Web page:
Africa Confidential/allAfrica

The battle for succession in the African National Congress is getting nastier as its outcome looks more uncertain. Supporters of the main protagonists fight their battles, firstly within the ANC structures, then in the security services, the courts and the state broadcasting service.

For months, the main contest was between national President Jacob Zuma, who seeks re-election as ANC President, and the party’s Deputy President, Kgalema Motlanthe. Now, the field is opening up, with Human Settlements Minister Tokyo Sexwale and business tycoon Cyril Ramaphosa emerging as serious contenders. Even long-term backers of Zuma now concede that he might not be able to finish a second presidency but argue that he is needed to steer the party through the next few troubled years.

ANC traditionalists abhor such personality contests in the party and the contenders remain coy about their plans. The leadership contest doesn’t formally start until October and will be decided at the party’s elective conference in December at Mangaung (formerly Bloemfontein), capital of Free State. Of the three challengers, the gentlemanly Motlanthe looks the most committed; Sexwale and Ramaphosa could still strike a deal with the Zuma camp which could, on paper, leave them as heirs apparent in five years’ time.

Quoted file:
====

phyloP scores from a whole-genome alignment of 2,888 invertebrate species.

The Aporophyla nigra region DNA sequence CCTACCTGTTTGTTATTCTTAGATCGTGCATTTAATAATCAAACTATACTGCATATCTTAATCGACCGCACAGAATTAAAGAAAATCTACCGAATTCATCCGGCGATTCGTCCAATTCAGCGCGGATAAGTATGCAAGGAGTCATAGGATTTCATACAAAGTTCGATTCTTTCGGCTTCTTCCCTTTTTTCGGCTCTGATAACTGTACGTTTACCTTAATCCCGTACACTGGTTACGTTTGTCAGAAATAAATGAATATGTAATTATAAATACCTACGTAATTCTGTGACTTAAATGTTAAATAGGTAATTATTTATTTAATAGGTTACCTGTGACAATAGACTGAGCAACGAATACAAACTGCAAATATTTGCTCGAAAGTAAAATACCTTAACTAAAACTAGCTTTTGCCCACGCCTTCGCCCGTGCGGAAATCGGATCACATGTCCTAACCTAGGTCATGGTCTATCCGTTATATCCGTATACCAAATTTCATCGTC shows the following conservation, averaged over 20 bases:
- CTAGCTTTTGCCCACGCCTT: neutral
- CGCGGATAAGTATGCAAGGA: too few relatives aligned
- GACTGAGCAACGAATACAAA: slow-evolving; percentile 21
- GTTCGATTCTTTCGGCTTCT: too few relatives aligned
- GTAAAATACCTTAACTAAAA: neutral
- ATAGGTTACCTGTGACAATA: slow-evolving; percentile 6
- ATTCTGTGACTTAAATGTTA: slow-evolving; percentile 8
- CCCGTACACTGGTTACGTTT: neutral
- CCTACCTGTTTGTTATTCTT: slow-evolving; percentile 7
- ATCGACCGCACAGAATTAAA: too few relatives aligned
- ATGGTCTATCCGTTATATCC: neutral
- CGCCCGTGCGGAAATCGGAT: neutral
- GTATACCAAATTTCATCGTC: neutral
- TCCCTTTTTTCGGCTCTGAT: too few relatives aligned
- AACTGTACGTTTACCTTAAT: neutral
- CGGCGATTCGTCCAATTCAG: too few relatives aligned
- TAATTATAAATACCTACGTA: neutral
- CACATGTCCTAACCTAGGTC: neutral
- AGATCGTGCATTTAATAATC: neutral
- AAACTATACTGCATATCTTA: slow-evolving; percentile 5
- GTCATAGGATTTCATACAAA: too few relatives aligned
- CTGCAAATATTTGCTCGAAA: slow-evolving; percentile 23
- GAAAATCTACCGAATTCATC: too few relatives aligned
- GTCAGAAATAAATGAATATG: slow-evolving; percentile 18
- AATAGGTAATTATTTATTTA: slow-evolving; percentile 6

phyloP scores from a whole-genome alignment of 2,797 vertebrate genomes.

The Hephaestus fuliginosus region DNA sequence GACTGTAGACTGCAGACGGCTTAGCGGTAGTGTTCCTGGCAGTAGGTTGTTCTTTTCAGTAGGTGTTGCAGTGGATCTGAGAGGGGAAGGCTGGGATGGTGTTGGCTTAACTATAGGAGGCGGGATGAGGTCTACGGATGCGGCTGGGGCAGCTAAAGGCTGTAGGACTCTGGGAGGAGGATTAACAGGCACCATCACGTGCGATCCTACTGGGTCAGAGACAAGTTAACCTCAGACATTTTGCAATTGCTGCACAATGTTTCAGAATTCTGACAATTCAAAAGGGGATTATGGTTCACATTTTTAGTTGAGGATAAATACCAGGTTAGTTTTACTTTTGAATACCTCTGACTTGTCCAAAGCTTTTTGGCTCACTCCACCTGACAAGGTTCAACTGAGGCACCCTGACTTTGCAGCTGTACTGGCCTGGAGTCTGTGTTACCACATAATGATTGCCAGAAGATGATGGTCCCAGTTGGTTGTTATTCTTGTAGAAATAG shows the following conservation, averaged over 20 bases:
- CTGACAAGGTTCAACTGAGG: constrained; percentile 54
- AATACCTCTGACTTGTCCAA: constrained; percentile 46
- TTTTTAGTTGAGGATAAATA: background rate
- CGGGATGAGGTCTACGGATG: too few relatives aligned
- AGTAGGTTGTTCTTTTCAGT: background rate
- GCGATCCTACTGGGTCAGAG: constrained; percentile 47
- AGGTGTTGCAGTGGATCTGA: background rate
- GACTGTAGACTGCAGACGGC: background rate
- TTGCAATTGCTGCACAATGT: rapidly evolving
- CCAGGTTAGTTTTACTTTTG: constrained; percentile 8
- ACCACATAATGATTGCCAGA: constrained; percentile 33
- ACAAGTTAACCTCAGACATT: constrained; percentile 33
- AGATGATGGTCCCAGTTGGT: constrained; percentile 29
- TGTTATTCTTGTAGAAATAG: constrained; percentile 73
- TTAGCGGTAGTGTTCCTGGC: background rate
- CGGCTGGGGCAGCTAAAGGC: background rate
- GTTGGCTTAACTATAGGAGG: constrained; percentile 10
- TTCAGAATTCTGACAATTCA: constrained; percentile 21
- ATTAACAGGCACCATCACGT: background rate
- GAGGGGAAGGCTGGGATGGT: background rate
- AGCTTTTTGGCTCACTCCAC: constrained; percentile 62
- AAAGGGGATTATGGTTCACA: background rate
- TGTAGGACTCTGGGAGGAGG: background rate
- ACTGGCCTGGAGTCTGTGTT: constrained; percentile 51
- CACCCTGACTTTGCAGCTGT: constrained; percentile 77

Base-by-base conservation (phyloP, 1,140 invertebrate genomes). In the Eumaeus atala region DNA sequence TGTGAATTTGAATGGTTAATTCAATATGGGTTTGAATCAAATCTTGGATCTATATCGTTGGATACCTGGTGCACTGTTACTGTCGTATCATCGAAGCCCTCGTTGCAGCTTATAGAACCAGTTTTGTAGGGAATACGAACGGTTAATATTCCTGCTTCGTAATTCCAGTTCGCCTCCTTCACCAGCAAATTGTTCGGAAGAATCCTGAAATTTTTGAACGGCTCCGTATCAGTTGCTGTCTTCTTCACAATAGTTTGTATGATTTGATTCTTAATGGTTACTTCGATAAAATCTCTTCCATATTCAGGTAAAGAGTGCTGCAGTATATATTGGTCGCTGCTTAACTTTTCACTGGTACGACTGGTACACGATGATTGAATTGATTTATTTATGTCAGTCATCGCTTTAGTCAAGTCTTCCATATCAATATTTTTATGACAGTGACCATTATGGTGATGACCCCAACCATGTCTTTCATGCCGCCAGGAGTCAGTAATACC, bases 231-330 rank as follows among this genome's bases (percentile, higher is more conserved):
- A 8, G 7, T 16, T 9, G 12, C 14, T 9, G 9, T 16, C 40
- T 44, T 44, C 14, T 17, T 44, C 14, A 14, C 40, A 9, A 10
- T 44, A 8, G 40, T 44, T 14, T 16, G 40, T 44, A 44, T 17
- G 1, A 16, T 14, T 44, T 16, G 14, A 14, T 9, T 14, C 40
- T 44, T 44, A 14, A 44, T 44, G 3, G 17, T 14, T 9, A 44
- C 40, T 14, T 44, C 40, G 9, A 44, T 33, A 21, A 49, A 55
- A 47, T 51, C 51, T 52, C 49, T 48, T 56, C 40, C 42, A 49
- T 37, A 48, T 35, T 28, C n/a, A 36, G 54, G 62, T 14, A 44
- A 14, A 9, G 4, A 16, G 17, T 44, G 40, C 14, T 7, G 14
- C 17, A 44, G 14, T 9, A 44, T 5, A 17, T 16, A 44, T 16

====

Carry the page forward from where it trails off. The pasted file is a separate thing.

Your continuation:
Aside from the personality element, the ANC leadership race is about control of provincial branches, the security services and the party’s National Executive Committee (NEC). Hostility, from differing quarters, has been growing against Zuma: from nationalist ‘tenderpreneurs’ such as sacked ANC Youth League (ANCYL) leader Julius Malema to national trades union leader Zwelinzima Vavi (see Box). All the challengers are struggling to cut into Zuma’s support in the provinces. Nothing is set in stone yet. Sexwale’s strategists say their candidate is positioning himself in case the cautious Motlanthe withdraws his candidacy at the last minute. Others say that Sexwale doesn’t want to confront the wily Zuma head on, but wants to put down a marker now.  Read now…